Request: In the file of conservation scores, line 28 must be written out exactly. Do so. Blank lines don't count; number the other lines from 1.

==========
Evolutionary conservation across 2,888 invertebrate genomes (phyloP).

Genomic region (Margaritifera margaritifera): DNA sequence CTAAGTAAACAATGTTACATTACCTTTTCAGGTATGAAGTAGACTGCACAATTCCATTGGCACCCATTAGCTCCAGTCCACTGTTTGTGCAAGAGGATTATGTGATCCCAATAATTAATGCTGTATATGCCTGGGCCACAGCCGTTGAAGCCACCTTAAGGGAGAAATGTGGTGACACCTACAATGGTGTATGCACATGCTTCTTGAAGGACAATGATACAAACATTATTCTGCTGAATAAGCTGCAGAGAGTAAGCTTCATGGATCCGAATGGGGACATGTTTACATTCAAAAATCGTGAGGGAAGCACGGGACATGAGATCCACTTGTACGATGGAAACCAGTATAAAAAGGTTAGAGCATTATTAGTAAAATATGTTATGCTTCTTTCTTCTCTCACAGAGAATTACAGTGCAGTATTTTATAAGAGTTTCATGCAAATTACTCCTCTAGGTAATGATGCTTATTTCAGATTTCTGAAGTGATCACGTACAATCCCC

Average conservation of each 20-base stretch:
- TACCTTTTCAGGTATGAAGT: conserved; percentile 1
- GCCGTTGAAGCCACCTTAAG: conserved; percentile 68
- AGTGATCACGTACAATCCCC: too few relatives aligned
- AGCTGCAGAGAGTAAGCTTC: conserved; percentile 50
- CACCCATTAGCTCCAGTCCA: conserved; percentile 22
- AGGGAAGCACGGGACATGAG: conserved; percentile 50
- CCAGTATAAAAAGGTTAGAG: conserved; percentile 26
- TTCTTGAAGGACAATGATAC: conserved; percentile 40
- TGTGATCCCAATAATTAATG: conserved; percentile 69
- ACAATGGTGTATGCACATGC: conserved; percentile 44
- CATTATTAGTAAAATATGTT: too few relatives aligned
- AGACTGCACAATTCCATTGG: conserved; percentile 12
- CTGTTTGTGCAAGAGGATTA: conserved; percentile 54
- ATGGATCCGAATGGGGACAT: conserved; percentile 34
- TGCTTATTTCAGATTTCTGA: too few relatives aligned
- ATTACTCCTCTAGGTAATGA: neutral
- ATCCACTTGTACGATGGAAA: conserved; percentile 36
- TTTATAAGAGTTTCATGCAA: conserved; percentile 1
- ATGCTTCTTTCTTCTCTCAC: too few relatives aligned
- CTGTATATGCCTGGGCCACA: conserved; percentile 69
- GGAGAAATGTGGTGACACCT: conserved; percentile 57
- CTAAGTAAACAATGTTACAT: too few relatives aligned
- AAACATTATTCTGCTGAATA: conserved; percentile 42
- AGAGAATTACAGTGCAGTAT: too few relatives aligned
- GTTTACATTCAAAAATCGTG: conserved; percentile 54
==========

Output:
- GTTTACATTCAAAAATCGTG: conserved; percentile 54